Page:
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    I want to thank you people for bringing this film to my attention.
    And I hope it will be to the attention of more of us.

    Cees
     
  16. Edwin Pereyra

    Edwin Pereyra Producer

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    I had a chance to see this film while I was in L.A. over the Christmas holidays but my plate was already full with other limited Oscar qualifying released films. I had already planned to see nine films over a five-day span, so this one had to go. Next time, I'll have to plan a longer year-end vacation in L.A. as I missed a truly excellent film.
    Rabbit Proof Fence is powerful, bold and at the same time, heartwrenching with its story, acting, music and photography. It tells a story that probably only a few in the Western world even knew about. How this situation was permitted to last until 1970 is incomprehensible.
    An amazing film and one of the year's best (2002).
    ~Edwin
     
  17. Elvie

    Elvie Stunt Coordinator

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    Missed this when it ran in the single theatre, 90 minutes away *grumble*. Can't wait for the dvd release so I do get a chance to see it ... heard great things but what can you do *shrug*

    Thanks to you guys for putting up the reviews, just confirms that I definately will be seeing this one :)
     
  18. Seth Paxton

    Seth Paxton Lead Actor

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    Okay, for Brook and Edwin (and others) I'll try to explain the "motivations are not clear" aspect.

    I'm not talking about the part where a character recited the freaking plot to me (expository dialog). We get plenty of this, mostly from Branagh. He does it well, but it's not a very fleshed out way of presenting his character. Certainly I see the point that he thinks he's "doing the right thing". The film handles this with rather heavy hands actually, having him use basically the same line of "don't they know I'm trying to help them" several times.

    My problem is where is his real EMOTIONAL motivation in the actions taken. Not the actions of where he sends people to meet the girls or why he specifically brings the girls to the camp, or even why he has the camp. Again we have an expository scene to explain that with him speaking to a ladies group (this scene is done quite well despite the awkward expository convention used).

    What I didn't get is the big picture in terms of how any of these idea fit with anything. A perfect analogy is the fence itself. If I ask why it was being built, everyone of you will say "to keep rabbits on one side and farms on the other". That is unless you have some Australian history research in you as well.

    But that explanation is not enough. The very idea that the entire CONTINENT could be divided in half is ludicrous, the idea that no rabbits would get to the other side, not to mention what about all the rabbits already on the other side?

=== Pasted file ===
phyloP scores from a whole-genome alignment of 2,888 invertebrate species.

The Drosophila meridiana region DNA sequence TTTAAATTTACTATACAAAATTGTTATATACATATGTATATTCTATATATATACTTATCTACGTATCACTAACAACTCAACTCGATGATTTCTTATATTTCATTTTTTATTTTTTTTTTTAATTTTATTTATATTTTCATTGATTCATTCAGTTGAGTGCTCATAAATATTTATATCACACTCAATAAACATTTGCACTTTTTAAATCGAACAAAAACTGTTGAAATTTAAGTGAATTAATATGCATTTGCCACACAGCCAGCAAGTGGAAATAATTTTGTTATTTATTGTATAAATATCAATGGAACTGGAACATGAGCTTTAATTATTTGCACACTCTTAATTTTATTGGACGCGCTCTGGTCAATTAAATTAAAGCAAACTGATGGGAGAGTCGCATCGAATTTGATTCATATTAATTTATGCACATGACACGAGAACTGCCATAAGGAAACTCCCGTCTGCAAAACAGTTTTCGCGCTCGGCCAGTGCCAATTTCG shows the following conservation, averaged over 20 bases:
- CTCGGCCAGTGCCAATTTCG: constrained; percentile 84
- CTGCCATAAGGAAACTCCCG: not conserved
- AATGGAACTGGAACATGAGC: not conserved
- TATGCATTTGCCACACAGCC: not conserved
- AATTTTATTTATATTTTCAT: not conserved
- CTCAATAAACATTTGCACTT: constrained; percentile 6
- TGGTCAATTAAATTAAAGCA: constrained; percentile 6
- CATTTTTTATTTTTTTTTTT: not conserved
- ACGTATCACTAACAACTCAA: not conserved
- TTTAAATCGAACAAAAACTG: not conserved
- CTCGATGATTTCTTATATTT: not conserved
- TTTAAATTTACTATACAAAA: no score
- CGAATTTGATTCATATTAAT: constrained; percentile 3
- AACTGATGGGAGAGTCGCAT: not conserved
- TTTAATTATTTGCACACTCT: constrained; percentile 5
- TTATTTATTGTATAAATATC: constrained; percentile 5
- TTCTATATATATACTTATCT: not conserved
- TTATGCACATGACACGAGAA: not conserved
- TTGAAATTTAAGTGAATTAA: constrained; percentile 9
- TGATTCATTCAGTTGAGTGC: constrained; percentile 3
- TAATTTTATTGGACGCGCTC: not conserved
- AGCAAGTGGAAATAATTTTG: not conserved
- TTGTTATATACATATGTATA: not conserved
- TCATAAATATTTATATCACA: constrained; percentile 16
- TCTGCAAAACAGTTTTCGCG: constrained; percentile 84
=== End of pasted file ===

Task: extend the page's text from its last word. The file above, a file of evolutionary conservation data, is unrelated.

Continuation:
And that's the same with Branagh's plan. I get the logistics of the plan, but if this is a GOVERNMENT PROBLEM enforceable by having police kidnap kids then why is he allowing mixed relationships in the first place? I see no white people protesting this idea. In fact I see no aborigines protesting it either, except when they come for the 3 girls. It reminded me of the SS in Nazi Germany except here everyone was basically pretty okay with it.

    Imagine a Nazi Germany where Germans are still having sex with Jews, only to then have their children taken...but NOT AT BIRTH??? and sent to a camp where they will be evaluated for breeding BACK TO GERMAN? That's what we have here basically.

    Why not breed back to aborigine if the bloodline is such a problem? And again why not just pick the kids up at the hospital, or why was the birth even allowed or why was the relationship tolerated, and so on.

    While I'm certain that all these ideas had explanations to them (obviously since this really happened), I found them ambiguous at best in the film.

    For me I think I would have preferred that they not even try to explain his side of it because it ends up coming across only half-explored. Branagh's character depth is less than Ralph Fienne's in Schindler's List I thought, despite his character being the more one-sidedly evil. This is not to say that Kenneth is not outstanding with what he had for scenes. I thought he worked them quite well. I'm just not fond of how the script told his side of things at all.

    Better to have stayed basically with the girls the entire time and left him as a more confusingly mysterious villain which would better represent what they had to face anyway (it wasn't like they knew his explanations or motivations anyway).


    BTW, I just read this at IMDb. It represents a bit of motivation that did not seem as stressed to me, nor was such a potential dynamic introduced to help us even understand how someone might think such a thing...
     
  19. Seth Paxton

    Seth Paxton Lead Actor

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    BTW, I wish they had touched more on the adverse effects of the children placement program (like the girl they stay with). I assumed she was a program girl because IIRC they don't actually explain that. Meaning she could have just been an aboriginal housemaid rather than a half-caste placed in their home.
     
  20. Vickie_M

    Vickie_M Producer

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    You think too much while watching a movie Seth. And I don't mean "turn your brain off." You want every single little detail (and emotion) explained to you. No wonder you had problems with The Pianist.